Lacrosse: What's it take to be elite?
Defending league and district champion Kennard-Dale tops the list of the YAIAA's best programs in 2017. Jim Seip, GameTimePA.com
Eastern York girls' lacrosse has turned heads this season. Just four years after completing the 2013 season without a win, the Golden Knights won 10 straight games to start the season. They rattled off six consecutive league victories.
The biggest shocker, however, came when looking at the York-Adams standings. In the third week in April, the Golden Knights held the best record in the league.
Why is that shocking?
YAIAA girls' lacrosse has lacked parity. Only three teams — Kennard-Dale, South Western and York Catholic — have won division titles in the previous five seasons (2016-12). And that includes three seasons when the league used a two-division format. During the same span, just two teams — Kennard-Dale and York Catholic — have won the league tournament. Those two programs remain barometers for every program in the league, and it was something Eastern York coach Jim Deppen alluded to after the Knights lost to York Catholic in April.
"We knew that this is the time when it starts to kick in, this is the time when we start to play tough teams," Deppen said.
So the question remains, how do the other 11 teams in the YAIAA break into the league's top tier? And how do Kennard-Dale and York Catholic try to remain at the top?
Build up defense
Susquehannock's rise in the standings, finishing in the top three during each of the previous two seasons, has coincided with the program's increase in speed at defense, coach Steve Marshner said.
It's the first thing he points to as a difference between his current squad and the ones that didn't figure at the top of the standings.
He said defense is where he sees the biggest difference between top-tier teams and every other program. Sure, a team like York Catholic might be a notch above an opponent on offense, but what helps the top teams stand out is how they play when they don't have possession.
Anytime this season when Kennard-Dale, York Catholic or Susquehannock took the field against a YAIAA opponent outside the top three, the differences were noticeable. The top teams dominate draw controls, dominate possession and dominate in goals scored.
With a rule change adopted this season, attackers can no longer sprint off the restraining line to gain possession. The rule is meant to cut down on physical contact and, subsequently, stoppage in play. Players must wait to cross the restraining line until possession is determined, meaning the three midfielders for each team need to do all the work to gain possession.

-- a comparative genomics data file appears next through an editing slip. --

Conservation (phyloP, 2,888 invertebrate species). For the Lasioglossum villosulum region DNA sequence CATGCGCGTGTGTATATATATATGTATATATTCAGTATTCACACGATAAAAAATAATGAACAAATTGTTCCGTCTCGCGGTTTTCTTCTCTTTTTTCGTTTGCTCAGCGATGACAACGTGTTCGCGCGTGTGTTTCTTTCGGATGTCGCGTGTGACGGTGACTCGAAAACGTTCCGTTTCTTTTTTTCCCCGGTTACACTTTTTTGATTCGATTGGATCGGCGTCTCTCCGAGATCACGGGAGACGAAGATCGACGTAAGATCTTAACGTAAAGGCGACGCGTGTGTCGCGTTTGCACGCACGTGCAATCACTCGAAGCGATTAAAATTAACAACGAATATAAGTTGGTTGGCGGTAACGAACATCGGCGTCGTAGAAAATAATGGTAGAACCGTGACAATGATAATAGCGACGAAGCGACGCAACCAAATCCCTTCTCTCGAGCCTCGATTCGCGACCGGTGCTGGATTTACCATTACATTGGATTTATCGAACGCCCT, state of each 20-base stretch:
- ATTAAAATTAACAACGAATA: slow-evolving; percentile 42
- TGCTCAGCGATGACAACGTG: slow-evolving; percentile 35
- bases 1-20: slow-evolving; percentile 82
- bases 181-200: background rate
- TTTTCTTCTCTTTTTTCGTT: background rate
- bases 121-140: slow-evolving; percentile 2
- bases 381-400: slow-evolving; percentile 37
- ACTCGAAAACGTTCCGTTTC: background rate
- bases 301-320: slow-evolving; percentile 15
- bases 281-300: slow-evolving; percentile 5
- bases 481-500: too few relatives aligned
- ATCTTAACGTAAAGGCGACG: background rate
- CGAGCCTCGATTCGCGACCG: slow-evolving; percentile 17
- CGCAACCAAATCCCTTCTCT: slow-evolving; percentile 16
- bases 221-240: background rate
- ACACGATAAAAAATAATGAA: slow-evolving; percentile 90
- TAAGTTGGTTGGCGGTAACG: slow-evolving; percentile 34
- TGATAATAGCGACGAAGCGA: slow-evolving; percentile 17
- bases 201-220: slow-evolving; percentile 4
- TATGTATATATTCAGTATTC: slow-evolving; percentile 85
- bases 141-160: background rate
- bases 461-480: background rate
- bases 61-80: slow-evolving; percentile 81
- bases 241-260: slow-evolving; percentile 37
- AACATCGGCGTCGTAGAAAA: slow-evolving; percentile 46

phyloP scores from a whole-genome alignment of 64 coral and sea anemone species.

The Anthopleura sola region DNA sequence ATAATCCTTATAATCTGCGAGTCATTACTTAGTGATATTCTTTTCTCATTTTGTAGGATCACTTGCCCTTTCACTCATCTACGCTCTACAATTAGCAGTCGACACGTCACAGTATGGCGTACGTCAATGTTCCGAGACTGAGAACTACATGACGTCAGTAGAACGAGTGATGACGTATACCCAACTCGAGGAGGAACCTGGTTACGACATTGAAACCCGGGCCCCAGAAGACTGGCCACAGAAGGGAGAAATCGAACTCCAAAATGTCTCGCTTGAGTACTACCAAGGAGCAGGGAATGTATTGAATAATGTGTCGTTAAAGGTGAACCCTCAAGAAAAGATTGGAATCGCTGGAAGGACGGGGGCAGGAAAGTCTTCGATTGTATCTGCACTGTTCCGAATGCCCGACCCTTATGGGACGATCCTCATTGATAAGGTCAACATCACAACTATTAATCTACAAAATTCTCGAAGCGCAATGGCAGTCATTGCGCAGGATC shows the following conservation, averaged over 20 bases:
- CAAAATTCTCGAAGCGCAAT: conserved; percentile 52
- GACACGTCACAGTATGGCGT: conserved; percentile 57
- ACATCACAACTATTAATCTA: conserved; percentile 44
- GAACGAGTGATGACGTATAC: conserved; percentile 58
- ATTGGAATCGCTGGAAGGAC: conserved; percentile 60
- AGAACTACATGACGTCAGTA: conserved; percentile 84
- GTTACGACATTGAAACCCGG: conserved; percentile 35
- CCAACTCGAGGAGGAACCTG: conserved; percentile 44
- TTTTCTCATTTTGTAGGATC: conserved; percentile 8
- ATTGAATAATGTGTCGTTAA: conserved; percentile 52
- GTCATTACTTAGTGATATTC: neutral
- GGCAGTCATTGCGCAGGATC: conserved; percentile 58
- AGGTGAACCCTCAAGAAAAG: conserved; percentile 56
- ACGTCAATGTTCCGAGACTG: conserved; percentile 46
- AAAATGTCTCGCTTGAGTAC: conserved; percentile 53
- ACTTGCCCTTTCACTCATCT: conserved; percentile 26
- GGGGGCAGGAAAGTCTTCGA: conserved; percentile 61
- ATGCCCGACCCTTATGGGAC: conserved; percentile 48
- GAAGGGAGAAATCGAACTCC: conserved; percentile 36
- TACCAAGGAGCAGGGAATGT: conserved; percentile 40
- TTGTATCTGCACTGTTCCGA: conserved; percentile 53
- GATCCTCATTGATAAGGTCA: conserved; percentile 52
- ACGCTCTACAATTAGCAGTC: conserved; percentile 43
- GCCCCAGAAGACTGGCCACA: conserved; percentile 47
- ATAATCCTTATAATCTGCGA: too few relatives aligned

"We've been very lucky," Kennard-Dale coach Kelly Wetzel said about his program's ability to develop draw control specialists.
Kennard-Dale's Megan Halczuk has helped that tradition continue this season. Whether they are groundball magnets or wizards with the stick, these type of players have helped keep the Rams on top.
Red Lion coach Sam Grey noted: "Basically what we saw from that game is their draw control. Our struggle that game was getting possession of the ball."
Increase roster size
Lacrosse can be a numbers crunch since every team needs a bare minimum of 12 players.
Every team, from Dover in its first YAIAA season to defending champion Kennard-Dale, needs players to succeed.
"I think we were realistic in our expectations," Eastern's Deppen said before facing off against York Catholic. "I mean we have 17 players on the team, and five of those are JV. So 12 are on the field, so our 12 starters step on the field and an hour later they step off."
This came on the same day when York Catholic senior Anna Linthicum mentioned her team had come together by working younger players into its varsity rotation.
"Ideally, you'd like to have 16 to 17 varsity players because middies run a lot and injuries happen," South Western coach Randy Kavanaugh said.
Develop skilled players
Kennard-Dale's Wetzel recalled his first season of varsity girls' lacrosse at Kennard-Dale in 2009. He had two girls playing club lacrosse.
"And that was more than most teams in the league," Wetzel said. "That was the difference between Lancaster and York teams back then."
Lancaster teams, especially powerhouse Manheim Township, dominated the District 3 playoffs.
"If you’re not playing year-round, you are not going to be able to compete," Red Lion's Grey said.
Lancaster's dominance against some York teams has faded, most notably with Kennard-Dale winning its first District 3 title last season. More and more York-area players have opted to play club lacrosse, though: Wetzel noted that seven clubs are represented on his 31-player roster.
"You play against better competition, and you play in the summer time against players from Maryland, New Jersey and New York," South Western's Kavanaugh said.
Grey added: "The more game scenarios you experience the quicker your reactions become."
Not only do players spend more time with a stick in their hand, but their mentality changes — Wetzel said.
"Typically that becomes their main focus," Wetzel said of club players.